Erratum to: New Horizons in Electrochemcial Science and Technology

JOM, May 1987

Richard C. Alkire, Stanley M. Wolf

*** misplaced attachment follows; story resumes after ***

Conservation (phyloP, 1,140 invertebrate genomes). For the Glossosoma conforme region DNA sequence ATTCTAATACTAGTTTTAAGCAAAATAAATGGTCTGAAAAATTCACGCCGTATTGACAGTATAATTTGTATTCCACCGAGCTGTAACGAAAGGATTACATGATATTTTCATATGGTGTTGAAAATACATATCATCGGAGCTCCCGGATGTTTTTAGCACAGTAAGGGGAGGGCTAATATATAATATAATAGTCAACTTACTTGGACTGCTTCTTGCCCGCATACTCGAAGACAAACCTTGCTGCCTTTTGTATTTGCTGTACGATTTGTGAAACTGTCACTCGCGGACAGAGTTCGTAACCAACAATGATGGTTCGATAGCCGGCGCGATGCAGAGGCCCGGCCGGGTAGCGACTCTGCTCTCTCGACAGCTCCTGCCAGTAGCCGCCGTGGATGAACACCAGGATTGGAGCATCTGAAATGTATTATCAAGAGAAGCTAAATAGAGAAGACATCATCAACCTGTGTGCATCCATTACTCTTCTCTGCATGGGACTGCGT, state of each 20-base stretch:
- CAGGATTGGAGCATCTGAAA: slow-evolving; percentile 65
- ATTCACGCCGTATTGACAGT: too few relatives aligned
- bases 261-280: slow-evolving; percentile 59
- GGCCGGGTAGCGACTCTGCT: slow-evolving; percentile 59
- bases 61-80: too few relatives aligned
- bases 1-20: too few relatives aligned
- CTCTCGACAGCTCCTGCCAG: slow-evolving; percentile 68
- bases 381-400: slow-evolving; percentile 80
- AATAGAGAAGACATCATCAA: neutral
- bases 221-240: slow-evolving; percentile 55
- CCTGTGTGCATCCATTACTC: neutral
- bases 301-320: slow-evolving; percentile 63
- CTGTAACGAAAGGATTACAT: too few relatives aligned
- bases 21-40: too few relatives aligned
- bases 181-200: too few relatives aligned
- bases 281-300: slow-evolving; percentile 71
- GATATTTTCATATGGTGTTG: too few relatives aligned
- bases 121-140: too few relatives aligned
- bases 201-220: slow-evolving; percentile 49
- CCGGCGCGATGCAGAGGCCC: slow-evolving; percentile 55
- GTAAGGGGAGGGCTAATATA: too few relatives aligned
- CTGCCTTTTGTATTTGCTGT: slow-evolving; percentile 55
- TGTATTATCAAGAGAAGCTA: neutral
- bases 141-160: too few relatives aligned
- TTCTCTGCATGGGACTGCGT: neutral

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Erratum to: New Horizons in Electrochemcial Science and Technology